A printer-friendly map of Armenia is available at
13 December 2004
AZERBAIJAN: Jailed for sharing faith, "non-constructive teaching" and "creating tensions between family members".
One Baha'i, Tavachur Aliyev, has been jailed for ten days, allegedly for not obeying the police, but really for sharing his faith, Baha'i sources have told Forum 18 News Service. Forum 18 has also been told that 18 Muslims were also jailed for two weeks, on charges of giving "non-constructive teaching" and "creating tensions between family members". The imprisonments took place during a fresh crackdown on religious activity in the exclave of Nakhichevan (Naxçivan), between Armenia, Turkey and Iran. Other religious communities such as the Seventh-day Adventists have also suffered at the hands of the authorities, who deny that religious persecution takes place in the exclave, and also decline to talk to Forum 18.
10 December 2004
AZERBAIJAN: Why are religious communities in Nakhichevan "crushed"?
Adventist leaders have told Forum 18 News Service that their community in Nakhichevan (Naxçivan), an exclave between Armenia, Turkey and Iran, has been "crushed," and the police have banned them from meeting. Baha'is have told Forum 18 that "we can't do anything in Nakhichevan," and the imprisonment of one Baha'i and 18 Muslim imams has been reported. Imam Ilgar Ibrahimoglu told Forum 18 that "in Nakhichevan officials are more open about persecution than elsewhere." This opinion was backed by Professor Ali Abasov, president of the Azerbaijani branch of the International Religious Liberty Association, who said that "there is no democracy, no free media and no human rights in Nakhichevan." Asked by Forum 18 why, he responded with a grim laugh: "The authorities don't want it," insisting that the Nakhichevan authorities are doing what the authorities in the rest of Azerbaijan would like to do. The authorities have repeatedly denied any religious persecution and have declined to talk to Forum 18.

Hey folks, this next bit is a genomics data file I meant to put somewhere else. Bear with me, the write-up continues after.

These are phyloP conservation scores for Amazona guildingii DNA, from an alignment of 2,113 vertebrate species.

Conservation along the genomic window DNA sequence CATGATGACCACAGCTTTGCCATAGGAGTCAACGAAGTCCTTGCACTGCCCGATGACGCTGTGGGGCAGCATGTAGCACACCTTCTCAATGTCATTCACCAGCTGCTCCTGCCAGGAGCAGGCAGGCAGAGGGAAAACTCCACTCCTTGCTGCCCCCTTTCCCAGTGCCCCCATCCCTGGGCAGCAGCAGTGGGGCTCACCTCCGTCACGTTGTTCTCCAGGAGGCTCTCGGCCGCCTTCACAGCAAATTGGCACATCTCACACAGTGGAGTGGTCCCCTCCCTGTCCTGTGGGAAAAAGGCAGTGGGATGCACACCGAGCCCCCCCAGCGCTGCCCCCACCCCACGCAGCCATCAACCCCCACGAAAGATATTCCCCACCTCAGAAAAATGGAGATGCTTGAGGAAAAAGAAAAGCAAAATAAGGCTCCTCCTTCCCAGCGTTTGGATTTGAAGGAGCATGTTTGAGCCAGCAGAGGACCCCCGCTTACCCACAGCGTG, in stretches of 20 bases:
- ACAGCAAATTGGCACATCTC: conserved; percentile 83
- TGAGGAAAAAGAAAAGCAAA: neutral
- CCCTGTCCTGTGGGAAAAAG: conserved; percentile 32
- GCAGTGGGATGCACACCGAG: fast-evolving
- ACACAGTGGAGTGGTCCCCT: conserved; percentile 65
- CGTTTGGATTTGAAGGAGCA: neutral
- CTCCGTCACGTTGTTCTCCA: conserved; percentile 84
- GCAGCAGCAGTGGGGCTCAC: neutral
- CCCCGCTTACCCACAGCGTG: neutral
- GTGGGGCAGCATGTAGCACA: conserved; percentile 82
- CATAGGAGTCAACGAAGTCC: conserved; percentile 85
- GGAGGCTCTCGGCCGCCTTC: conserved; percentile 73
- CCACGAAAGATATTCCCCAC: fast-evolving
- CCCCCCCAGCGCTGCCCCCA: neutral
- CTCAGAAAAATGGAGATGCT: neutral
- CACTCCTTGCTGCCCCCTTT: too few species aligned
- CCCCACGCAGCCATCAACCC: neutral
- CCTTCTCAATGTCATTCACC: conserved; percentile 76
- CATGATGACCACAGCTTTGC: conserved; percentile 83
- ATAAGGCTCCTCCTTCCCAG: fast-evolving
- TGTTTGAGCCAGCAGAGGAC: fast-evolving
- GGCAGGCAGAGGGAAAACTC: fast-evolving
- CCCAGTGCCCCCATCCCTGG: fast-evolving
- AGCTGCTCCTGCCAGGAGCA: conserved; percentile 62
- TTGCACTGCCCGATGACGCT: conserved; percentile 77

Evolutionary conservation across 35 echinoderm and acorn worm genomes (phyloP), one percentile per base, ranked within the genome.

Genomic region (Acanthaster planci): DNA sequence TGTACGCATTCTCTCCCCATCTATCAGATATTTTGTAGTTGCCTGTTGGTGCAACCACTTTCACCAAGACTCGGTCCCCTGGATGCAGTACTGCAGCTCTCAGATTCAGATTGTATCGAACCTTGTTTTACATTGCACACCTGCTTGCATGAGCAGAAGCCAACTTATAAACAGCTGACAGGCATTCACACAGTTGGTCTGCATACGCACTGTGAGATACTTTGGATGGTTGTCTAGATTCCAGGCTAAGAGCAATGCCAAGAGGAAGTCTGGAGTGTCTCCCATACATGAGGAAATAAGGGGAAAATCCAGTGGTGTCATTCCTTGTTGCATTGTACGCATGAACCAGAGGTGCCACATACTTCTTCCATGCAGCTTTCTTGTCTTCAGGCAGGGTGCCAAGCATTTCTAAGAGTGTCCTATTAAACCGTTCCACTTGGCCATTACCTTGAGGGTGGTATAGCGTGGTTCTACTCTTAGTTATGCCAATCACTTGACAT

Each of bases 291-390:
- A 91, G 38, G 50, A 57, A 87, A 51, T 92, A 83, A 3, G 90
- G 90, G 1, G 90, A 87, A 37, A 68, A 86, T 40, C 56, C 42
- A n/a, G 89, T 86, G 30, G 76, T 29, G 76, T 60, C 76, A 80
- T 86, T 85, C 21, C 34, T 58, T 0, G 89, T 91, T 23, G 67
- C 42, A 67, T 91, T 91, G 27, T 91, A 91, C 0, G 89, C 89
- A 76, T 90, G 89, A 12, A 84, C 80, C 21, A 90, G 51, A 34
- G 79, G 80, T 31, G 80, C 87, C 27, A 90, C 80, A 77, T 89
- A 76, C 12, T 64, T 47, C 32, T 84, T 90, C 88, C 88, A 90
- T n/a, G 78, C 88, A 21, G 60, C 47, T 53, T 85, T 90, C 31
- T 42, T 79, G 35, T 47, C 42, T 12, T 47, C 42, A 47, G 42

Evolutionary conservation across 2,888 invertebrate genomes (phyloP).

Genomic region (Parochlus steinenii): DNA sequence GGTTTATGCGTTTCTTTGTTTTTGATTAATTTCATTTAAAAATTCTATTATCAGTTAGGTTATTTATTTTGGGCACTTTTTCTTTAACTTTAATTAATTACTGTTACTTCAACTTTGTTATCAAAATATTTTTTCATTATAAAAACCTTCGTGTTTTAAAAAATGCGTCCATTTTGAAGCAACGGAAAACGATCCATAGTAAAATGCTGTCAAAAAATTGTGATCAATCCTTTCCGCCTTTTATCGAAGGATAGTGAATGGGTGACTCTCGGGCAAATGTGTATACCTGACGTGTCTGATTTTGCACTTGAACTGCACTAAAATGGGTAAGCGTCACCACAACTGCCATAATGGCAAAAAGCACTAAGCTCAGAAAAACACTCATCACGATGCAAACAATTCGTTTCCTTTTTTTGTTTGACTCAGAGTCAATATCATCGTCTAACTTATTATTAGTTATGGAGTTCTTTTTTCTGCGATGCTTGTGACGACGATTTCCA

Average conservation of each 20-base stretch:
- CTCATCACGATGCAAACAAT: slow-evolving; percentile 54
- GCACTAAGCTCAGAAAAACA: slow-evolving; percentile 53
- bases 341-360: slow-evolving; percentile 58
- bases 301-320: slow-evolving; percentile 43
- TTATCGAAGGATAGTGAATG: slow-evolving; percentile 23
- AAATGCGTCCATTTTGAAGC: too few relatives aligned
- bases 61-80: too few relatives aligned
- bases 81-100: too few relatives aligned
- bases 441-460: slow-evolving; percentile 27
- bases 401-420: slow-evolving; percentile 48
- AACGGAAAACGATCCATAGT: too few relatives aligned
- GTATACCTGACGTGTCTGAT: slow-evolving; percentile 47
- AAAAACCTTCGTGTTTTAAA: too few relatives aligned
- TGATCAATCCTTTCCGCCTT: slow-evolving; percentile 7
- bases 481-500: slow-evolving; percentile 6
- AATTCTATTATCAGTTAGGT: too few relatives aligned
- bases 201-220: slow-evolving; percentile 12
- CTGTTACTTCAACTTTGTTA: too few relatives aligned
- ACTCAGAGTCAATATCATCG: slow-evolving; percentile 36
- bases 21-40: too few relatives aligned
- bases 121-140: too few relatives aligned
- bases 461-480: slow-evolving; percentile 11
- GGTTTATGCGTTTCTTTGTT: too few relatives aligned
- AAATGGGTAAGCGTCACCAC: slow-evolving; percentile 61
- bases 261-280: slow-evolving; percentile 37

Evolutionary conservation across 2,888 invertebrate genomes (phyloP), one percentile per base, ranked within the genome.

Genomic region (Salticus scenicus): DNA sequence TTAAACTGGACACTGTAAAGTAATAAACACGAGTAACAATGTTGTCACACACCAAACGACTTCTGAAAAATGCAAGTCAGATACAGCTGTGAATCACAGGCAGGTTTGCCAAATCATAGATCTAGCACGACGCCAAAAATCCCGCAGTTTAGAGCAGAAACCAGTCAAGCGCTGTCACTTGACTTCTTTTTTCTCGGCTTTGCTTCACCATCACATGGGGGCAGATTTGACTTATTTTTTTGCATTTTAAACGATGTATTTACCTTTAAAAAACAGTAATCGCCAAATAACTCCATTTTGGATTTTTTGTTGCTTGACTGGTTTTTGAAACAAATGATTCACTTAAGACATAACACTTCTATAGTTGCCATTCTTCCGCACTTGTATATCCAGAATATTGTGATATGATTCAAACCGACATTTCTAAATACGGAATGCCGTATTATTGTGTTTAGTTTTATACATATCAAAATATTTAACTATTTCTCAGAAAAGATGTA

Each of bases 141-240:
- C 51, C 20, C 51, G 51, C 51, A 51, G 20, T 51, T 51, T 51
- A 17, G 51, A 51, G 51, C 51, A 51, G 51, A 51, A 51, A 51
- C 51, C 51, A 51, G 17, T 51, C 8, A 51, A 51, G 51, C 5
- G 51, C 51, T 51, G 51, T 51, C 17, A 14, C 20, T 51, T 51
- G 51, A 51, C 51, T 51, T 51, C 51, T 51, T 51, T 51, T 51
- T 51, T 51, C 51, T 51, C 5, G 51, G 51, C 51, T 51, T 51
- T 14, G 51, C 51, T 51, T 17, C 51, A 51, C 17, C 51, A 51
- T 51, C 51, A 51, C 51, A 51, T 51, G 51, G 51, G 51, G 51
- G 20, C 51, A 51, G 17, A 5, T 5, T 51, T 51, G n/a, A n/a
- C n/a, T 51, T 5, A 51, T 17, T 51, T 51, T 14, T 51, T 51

19 October 2004
ARMENIA: Promises broken by continuing jailing of prisoners of conscience
This month (October), five Jehovah's Witnesses have been sentenced to jail terms for their conscientious objection, on religious grounds, to military service. A sixth prisoner of conscience has been given a lesser sentence, Forum 18 News Service has learnt. The number of imprisoned Jehovah's Witnesses has been brought to thirteen by these sentences, with a further two awaiting trial on the same charges. The continued sentencing and detention of religious prisoners of conscience clearly violates Armenia's previous promises to free its religious prisoners, and to introduce alternative civilian service. The Armenian Foreign Ministry declined to explain to Forum 18 how these latest sentences matched Armenia's previous promises, claiming that the issue is "outside the competence of the Foreign Ministry".